… hair! Dog hair to be exact. No, not the stuff that finds its way onto every piece of furniture or item of clothing you own … the stuff that forms hair bunnies and herds itself around the corners of the house. We’re talking about face hair. If you own or have owned any of the long-coated breeds, you know the ongoing challenge of keeping the hair out of the dog’s eyes as well as keeping the eyes from being poked with the bloom of ever-growing hair on the muzzle.
From time to time, I take my crew in for a professional grooming. On each dog’s kennel card, there is a notation that the hair on the muzzle is *not* to be scooped out with a clipper and nothing below the corner of the eyes and down the muzzle is to be trimmed. When grooming the dogs myself, I follow the same protocol. “Why?” you might ask, knowing that the hair on the face is going to look like a chrysanthemum in full bloom as it grows out. Because clippering or scissoring this hair sets you and the dog up for a never-ending trim/grow/poke in the eyes/watery eyes/can’t see/trim cycle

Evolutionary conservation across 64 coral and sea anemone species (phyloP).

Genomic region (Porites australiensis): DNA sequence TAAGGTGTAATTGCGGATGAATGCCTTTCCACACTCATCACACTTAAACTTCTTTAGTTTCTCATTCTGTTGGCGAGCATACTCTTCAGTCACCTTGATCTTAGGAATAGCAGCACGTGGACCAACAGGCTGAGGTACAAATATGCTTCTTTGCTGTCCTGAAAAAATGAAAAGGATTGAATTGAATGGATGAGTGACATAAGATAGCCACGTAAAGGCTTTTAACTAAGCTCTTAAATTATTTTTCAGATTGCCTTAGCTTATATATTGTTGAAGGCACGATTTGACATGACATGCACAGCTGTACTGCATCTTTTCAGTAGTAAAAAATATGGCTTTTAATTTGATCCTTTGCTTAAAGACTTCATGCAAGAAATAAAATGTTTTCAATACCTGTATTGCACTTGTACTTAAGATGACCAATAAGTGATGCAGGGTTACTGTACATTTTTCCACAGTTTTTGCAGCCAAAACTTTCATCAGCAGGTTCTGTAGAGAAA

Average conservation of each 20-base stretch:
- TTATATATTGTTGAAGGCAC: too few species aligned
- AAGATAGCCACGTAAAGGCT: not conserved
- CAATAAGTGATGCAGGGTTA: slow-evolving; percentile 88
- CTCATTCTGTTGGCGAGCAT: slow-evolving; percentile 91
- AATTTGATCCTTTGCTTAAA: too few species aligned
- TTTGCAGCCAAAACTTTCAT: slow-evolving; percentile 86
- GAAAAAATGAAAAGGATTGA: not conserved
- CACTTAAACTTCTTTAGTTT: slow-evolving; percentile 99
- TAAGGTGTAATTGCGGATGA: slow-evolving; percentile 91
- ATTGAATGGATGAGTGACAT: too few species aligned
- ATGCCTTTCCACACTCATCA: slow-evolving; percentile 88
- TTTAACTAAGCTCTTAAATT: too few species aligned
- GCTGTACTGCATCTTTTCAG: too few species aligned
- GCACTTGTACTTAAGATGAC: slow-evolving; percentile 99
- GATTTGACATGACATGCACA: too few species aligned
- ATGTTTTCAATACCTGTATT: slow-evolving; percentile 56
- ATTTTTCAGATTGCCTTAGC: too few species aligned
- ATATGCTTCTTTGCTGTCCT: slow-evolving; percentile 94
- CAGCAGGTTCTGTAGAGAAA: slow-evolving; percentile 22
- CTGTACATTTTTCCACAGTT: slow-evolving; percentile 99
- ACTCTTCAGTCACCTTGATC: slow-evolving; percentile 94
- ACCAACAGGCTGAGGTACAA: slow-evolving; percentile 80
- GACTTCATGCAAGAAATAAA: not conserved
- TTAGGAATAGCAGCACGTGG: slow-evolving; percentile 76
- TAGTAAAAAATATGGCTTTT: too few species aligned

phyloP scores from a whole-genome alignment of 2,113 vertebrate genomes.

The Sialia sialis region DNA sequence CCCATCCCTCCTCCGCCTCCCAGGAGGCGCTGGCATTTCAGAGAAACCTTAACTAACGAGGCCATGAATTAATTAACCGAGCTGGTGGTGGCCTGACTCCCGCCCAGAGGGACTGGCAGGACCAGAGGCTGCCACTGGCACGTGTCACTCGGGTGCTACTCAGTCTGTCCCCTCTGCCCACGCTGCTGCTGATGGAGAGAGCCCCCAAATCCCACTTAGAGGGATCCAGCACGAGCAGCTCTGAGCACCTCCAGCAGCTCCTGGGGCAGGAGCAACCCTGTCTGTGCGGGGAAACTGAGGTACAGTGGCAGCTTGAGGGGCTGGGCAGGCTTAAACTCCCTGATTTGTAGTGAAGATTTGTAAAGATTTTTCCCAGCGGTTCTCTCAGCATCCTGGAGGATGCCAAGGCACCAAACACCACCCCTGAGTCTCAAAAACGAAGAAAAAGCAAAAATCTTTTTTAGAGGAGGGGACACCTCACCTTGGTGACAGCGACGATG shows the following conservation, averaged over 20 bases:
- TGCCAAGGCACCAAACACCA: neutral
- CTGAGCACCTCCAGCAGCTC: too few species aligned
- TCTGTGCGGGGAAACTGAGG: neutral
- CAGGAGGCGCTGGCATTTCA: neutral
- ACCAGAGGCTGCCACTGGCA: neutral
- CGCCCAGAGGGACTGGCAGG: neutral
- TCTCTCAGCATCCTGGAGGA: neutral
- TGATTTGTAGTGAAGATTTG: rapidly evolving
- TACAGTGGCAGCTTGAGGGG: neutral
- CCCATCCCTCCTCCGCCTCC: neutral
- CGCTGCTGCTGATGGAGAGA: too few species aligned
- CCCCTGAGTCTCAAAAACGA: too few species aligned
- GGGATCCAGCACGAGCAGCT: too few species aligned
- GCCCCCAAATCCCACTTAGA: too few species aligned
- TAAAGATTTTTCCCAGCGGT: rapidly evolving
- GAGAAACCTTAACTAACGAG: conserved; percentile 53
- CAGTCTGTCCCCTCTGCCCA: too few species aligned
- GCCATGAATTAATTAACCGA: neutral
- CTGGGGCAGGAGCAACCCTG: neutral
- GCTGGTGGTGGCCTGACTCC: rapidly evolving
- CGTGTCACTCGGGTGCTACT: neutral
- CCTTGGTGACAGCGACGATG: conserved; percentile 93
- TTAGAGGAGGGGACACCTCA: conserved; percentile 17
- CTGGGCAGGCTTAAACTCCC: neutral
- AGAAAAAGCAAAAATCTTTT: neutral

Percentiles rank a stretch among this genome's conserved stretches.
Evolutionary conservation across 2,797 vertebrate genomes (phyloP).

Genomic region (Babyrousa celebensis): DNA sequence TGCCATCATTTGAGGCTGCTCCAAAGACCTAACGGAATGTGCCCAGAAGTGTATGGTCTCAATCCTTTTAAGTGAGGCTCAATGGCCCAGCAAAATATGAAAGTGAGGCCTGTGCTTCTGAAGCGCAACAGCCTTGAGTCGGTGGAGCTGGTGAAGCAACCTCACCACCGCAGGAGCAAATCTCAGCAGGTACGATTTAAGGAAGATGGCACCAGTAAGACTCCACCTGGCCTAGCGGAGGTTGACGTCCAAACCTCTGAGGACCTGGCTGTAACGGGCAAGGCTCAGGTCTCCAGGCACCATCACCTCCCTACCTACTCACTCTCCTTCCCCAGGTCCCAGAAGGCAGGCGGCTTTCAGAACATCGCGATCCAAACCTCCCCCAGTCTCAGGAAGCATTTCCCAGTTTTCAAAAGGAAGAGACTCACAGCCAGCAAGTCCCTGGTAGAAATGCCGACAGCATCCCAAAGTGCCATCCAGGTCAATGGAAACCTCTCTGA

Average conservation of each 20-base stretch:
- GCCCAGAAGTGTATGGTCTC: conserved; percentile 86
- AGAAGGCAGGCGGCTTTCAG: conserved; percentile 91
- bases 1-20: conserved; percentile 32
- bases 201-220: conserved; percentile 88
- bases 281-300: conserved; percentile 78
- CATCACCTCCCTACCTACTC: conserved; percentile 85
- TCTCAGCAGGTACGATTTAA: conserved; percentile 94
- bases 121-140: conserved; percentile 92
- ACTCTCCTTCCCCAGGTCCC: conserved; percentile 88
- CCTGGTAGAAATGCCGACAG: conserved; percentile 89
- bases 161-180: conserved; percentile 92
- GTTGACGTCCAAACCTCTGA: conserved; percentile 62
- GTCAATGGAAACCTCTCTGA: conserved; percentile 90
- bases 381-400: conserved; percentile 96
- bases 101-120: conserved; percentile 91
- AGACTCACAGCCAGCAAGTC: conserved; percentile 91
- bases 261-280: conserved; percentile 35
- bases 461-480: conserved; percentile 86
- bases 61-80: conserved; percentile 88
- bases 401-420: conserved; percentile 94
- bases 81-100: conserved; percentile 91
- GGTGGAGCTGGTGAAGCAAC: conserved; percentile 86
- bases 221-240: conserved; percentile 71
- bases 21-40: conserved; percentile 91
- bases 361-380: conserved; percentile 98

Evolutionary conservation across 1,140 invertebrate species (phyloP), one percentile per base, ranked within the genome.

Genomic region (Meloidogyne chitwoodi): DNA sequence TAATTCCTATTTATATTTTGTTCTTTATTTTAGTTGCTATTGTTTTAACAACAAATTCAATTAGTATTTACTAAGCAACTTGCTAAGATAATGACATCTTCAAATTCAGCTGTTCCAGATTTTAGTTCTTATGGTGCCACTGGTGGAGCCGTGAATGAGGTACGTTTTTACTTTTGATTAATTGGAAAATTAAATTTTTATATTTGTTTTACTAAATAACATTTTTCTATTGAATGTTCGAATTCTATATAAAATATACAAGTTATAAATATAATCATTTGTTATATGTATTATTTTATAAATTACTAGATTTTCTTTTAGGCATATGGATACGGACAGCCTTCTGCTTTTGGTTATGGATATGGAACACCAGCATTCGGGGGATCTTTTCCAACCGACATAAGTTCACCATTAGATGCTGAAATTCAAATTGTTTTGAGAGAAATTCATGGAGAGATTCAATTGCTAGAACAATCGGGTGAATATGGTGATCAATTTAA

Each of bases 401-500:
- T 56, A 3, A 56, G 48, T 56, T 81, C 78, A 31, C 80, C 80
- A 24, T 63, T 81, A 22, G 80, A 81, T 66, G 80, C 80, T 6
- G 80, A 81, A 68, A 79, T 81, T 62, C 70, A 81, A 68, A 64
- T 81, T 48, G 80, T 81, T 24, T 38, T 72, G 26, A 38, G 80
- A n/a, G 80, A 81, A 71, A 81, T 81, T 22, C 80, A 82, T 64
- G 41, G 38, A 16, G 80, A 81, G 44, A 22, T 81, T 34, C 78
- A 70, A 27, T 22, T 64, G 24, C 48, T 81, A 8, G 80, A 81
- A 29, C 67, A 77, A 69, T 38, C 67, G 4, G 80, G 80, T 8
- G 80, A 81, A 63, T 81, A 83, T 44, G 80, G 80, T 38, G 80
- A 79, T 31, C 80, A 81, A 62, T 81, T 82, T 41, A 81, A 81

Here’s what I do on literally all my dogs, pet and show … I let the hair grow out until it lies flat to the muzzle. You only have to grow it out once and then keep the length trimmed up at the chin area. This also preserves the soft facial expression of the dog. In the photo to the left, Teller is several weeks out from a groom so the hair above the eyes is in need of a trim but you can see how the hair lies flat on the muzzle. He can still see despite needing a trim!
In the photo to the right, you can see how the hair is grown to the beard length and then trimmed appropriately. While growing the hair out on the muzzle, I will use an alcohol-free hair gel or KY jelly to keep the hair tacked down and out of the eyes. Since the hair grows fairly quickly, it won’t be long until it is laying flat and out of the eyes. I find that keeping the muzzle hair in this fashion also helps with the eye discharge, i.e., less of it and easier to clean out.
Remember, you only have to grow it out once. Unless you forget to tell your groomer …
2 Replies to “Let’s Talk About …”
I am so glad I read this. The groomed I used for 30 years always cut the hair on the muzzle short & my last dog hated it. She had more eye problems than my first Lhasa. I hope I remember this tip when I get my next Lhasa.
Don’t be afraid to tell your groomer to NOT cut anything from the edge of the inner eye lid, down the muzzle or to “scoop out” the dog’s muzzle/eyes. Your dog, your instructions. It really does make a difference letting the hair grow as well as preserving that soft expression.